Josh Cavallo comes out as gay: a historic day in Australian football

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Adelaide United’s Josh Cavallo has made the brave decision to publicly come out as gay. His statement is a landmark not just for Australian men’s football, but for the whole of men’s professional football and sport.

When Josh Cavallo announced on social media today that he is a gay, male, professional footballer, all those watching his video and reading his post were witness to a major shift in Australia’s sporting landscape.

Through his announcement, Cavallo has become the first A-League Men’s player to publicly come out as well as one of the only openly gay male athletes in any professional sport in Australia.

Cavallo’s announcement builds on the increasing prominence of gay, male, professional athletes to announce their sexuality publicly. Just a few months ago, Carl Nassib became the first active NFL player to publicly come out.

In 2019, former Newcastle Jets player Andy Brennan came out whilst playing for Green Gully in the NPL Victoria. Across the world, gay men are feeling increasingly confident in sharing their sexuality with the audiences of major men’s sporting competitions.

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The importance of announcements such as Cavallo’s are amplified by the traditional hostility towards homosexuality and other forms of queerness in professional men’s sport. Professional football has been a particularly strong proponent of this ugly side of sport, fuelled by homophobia. Justin Fashanu, who played in the first division of English football throughout the 1980s, is perhaps the most high-profile male footballer to have come out as gay, having publicly shared his sexuality in 1990. Fashanu received horrific backlash from the media, his manager, and even his family following the announcement. He committed suicide in 1998.

Today’s announcement indicates that significant progress has occurred in the game since this time. Cavallo thanked his family, friends, and the Adelaide United Football Club in his post, since which time both teammate Ben Halloran and coach Carl Veart have expressed support for Josh.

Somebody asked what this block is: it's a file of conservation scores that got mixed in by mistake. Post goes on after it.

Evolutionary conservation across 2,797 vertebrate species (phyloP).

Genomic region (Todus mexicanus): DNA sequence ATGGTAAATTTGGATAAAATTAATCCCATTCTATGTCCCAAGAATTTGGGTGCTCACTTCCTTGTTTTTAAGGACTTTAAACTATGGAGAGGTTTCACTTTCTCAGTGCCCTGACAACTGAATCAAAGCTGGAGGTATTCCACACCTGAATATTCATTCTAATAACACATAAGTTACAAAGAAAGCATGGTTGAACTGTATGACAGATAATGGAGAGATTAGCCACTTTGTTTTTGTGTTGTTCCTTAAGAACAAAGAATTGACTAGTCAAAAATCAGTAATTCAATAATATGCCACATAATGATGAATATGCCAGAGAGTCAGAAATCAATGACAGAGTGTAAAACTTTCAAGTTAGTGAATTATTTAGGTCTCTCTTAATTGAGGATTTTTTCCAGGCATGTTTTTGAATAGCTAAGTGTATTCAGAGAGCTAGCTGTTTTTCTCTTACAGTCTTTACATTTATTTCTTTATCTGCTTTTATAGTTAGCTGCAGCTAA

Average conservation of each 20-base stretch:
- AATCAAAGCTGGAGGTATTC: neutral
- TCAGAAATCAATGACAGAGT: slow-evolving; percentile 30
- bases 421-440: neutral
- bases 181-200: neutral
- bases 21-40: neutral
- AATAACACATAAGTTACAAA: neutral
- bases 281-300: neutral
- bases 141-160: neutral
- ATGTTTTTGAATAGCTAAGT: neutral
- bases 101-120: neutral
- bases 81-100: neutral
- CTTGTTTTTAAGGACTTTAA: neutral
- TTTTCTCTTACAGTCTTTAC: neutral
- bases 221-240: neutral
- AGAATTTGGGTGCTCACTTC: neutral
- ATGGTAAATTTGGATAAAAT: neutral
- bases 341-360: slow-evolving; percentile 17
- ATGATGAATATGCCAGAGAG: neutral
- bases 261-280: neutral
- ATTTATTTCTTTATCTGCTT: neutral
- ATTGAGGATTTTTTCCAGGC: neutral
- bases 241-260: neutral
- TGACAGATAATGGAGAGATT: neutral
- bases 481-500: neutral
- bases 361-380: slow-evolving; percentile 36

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The willingness of an active professional footballer to make themselves so vulnerable in an environment as competitive and diverse as sport is evidence that perhaps professional men’s sport and society at large are at last progressing to a point of embracing the diversity and queerness which is undoubtedly present across all industries and professions.

Of course, women’s football has long been strides ahead of the men’s game in promoting sexual diversity, with such notable women’s footballers as Sam Kerr and Michelle Heyman publicly sharing news and stories of their partners. Although the culture in the women’s game has recently come under public scrutiny, it undoubtedly provides a template for how the presence of gay players can be integrated into the sport to such a point that it hardly appears noteworthy, so deeply ingrained is its acceptance.

Whilst many long for a time where announcements such as these are considered inconsequential and not even worth making in the men’s game too, it is important to remember that such a point can only be reached through these kinds of brave actions.

Cavallo acknowledged that growing up he felt “ashamed”, and that playing professional football as an openly gay man seemed an impossibility. Clearly, there is work still to be done.

Cavallo’s actions are monumental.

He builds on the groundwork laid by Justin Fashanu decades earlier. Interestingly, Fashanu had a brief loan spell at Adelaide City in the early part of his career. Cavallo and Fashanu are connected in more ways than one, and today marks one of the most significant days in history for the participation of gay men in professional sport.

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Oscar Rutherford
Sports tragic studying Law/Arts at Monash University. Second-best paid Oscar working in football who has been to China.

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